• EXAMPLES Example 1
  • [0059]
    A nozzle reactor as illustrated in FIGS. 2 and 3 and described in greater detail above is provided. The dimensions of various components of the nozzle reactor are provided in Table 3 below.
  • [0000]
    TABLE 3
    Nozzle Reactor Component Size (mm)
    Injection Passage, Enlarged Volume Injection Section 3.0
    Diameter
    Injection Passage, Reduced Volume Mid-Section Diameter 1.3
    Injection Passage, Enlarged Volume Ejection Section 2.1
    Diameter
    Injection Passage Length 12
    Interior Reactor Chamber Injection End Diameter 3.7
    Interior Reactor Chamber Ejection End Diameter 24.6
    Interior Reactor Chamber Length 128
    Overall Nozzle Reactor Length 140
    Overall Nozzle Reactor Outside Diameter 260
  • [0060]
    In this example, the cracking material entering the reaction chamber of the nozzle reactor is a combination of steam and gaseous methanol. The combination of steam and gaseous methanol is prepared by adding liquid methanol to water fed into a boiler and feeding the combination into the injection passage. Prior to feeding the combination into the injection passage, the combination is heated to a temperature of 600° C. and a pressure of 40 bar. The combination includes 5% methanol, such that when a flow rate of 100 grams per hour of the cracking material is injected into the nozzle reactor through the injection passage, gaseous methanol is injected into the nozzle reactor at a rate of 5 grams per hour and steam is injected into the nozzle reactor at a rate of 95 grams per hour. For this example, no hydrocarbon material is injected into the nozzle reactor. The material exiting the ejection end of the nozzle reactor has a composition as set forth in the Table 4 below (based on condensation and removal of steam as water):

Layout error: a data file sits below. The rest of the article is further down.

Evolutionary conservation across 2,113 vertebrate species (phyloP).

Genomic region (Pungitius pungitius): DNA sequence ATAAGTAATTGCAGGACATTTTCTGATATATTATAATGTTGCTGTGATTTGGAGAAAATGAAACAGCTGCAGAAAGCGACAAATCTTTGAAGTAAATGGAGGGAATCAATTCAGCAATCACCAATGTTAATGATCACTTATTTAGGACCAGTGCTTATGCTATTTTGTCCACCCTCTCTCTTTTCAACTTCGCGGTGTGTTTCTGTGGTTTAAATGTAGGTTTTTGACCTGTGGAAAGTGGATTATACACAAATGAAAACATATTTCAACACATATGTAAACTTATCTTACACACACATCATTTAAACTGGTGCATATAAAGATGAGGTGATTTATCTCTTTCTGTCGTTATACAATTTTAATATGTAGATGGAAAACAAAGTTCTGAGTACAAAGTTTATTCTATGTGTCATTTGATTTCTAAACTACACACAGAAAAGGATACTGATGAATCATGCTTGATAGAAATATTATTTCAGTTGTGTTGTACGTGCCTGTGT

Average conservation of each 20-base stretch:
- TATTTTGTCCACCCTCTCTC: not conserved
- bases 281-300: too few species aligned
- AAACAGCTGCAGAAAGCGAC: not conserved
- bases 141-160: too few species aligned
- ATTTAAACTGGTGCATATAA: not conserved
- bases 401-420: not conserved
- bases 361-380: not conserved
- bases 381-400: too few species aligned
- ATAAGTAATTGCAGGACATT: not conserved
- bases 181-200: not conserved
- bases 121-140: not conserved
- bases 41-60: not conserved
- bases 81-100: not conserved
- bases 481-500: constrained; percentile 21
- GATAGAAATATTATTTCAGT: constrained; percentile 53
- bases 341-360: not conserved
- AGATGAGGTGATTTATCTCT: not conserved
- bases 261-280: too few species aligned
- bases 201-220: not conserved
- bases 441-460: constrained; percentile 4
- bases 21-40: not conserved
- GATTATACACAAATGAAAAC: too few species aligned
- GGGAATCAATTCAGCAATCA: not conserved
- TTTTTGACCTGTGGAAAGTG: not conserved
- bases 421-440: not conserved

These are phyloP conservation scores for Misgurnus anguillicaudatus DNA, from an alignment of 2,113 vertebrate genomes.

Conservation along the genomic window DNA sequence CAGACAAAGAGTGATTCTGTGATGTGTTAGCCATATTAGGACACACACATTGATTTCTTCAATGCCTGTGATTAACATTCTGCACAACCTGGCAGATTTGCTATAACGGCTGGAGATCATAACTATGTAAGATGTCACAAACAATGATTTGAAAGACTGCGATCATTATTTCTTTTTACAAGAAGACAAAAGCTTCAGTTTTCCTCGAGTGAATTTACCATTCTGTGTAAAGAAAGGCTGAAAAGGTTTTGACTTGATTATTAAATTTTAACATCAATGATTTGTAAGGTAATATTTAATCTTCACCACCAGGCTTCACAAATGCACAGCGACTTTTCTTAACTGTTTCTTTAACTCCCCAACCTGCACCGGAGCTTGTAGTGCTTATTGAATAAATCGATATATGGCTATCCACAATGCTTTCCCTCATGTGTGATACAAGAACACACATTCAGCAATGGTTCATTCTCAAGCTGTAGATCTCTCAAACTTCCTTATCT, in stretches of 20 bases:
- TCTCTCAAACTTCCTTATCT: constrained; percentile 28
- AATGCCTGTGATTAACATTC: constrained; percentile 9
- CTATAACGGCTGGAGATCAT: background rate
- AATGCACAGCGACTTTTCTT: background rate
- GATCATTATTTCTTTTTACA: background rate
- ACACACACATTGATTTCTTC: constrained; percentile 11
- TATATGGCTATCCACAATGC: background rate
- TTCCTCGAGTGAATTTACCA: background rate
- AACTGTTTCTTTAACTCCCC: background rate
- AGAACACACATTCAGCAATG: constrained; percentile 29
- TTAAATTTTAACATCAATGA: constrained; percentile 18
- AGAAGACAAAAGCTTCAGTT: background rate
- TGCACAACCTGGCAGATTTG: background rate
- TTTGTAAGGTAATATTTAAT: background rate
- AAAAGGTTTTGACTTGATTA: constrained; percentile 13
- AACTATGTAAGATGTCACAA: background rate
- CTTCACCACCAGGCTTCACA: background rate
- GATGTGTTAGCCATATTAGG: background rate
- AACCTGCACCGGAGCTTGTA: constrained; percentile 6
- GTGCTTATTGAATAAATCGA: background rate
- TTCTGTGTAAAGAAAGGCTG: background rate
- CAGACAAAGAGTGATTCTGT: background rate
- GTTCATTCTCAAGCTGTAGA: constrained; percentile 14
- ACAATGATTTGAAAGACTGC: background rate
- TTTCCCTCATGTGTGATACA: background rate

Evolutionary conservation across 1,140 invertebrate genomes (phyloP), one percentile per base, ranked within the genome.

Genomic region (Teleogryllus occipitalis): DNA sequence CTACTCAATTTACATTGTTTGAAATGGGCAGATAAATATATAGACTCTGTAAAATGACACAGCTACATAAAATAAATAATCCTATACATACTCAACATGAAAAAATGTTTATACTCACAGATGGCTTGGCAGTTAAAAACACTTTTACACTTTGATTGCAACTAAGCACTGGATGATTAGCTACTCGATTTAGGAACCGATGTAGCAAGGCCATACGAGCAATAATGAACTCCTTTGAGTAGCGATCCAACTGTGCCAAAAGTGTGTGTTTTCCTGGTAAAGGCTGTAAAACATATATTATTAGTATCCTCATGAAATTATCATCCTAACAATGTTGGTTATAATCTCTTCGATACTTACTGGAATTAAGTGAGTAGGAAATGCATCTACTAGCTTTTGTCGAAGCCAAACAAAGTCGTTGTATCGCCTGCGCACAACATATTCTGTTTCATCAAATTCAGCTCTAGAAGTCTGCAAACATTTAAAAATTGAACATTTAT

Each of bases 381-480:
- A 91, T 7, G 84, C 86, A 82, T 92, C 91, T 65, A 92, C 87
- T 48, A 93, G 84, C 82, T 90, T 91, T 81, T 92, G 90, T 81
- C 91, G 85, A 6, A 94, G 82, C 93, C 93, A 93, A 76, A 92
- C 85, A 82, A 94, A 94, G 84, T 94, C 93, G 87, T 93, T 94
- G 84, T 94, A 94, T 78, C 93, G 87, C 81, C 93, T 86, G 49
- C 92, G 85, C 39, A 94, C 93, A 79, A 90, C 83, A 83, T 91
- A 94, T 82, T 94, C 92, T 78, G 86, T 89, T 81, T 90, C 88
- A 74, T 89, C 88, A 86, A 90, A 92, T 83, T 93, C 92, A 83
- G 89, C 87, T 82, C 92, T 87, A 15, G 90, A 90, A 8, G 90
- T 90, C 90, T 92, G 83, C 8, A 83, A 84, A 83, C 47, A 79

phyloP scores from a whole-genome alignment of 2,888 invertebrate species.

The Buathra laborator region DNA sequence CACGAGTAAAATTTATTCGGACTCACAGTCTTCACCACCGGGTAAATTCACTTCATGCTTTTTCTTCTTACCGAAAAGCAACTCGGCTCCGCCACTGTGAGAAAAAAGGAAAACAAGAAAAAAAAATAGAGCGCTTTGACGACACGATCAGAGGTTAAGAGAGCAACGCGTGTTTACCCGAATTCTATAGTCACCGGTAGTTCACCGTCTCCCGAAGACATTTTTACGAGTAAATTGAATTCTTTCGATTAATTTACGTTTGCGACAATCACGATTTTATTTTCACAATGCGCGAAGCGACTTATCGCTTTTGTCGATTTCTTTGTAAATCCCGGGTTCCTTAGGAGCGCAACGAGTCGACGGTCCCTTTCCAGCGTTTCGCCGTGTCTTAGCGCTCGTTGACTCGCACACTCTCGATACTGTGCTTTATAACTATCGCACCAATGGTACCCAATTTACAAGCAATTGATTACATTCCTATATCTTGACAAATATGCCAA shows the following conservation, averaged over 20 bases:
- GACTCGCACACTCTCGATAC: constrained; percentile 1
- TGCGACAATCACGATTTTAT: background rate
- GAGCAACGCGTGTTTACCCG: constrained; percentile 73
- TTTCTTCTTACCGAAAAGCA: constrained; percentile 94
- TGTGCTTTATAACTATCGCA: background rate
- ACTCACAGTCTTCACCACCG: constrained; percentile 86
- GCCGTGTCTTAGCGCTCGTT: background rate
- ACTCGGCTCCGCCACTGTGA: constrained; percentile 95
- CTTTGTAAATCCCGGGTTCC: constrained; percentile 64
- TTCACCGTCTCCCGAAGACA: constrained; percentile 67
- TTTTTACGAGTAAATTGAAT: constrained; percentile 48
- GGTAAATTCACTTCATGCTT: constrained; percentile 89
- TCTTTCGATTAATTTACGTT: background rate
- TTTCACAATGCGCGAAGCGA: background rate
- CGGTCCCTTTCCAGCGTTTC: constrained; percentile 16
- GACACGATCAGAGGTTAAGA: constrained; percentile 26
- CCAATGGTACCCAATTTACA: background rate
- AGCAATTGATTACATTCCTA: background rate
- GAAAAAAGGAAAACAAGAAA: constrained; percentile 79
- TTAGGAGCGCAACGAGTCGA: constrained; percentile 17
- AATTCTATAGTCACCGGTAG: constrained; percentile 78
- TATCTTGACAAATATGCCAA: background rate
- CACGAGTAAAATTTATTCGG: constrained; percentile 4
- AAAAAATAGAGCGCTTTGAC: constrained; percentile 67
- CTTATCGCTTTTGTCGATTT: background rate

• [0000]
    TABLE 4
    Methanol
    Components Mol - %
    Hydrogen 69.2
    CO2 16.3
    H2S <0.05
    Oxygen 0.15
    Nitrogen 0.69
    CO 13.4
    CH4 0.16
    Ethane <0.05
    Ethylene <0.05
    Propane <0.05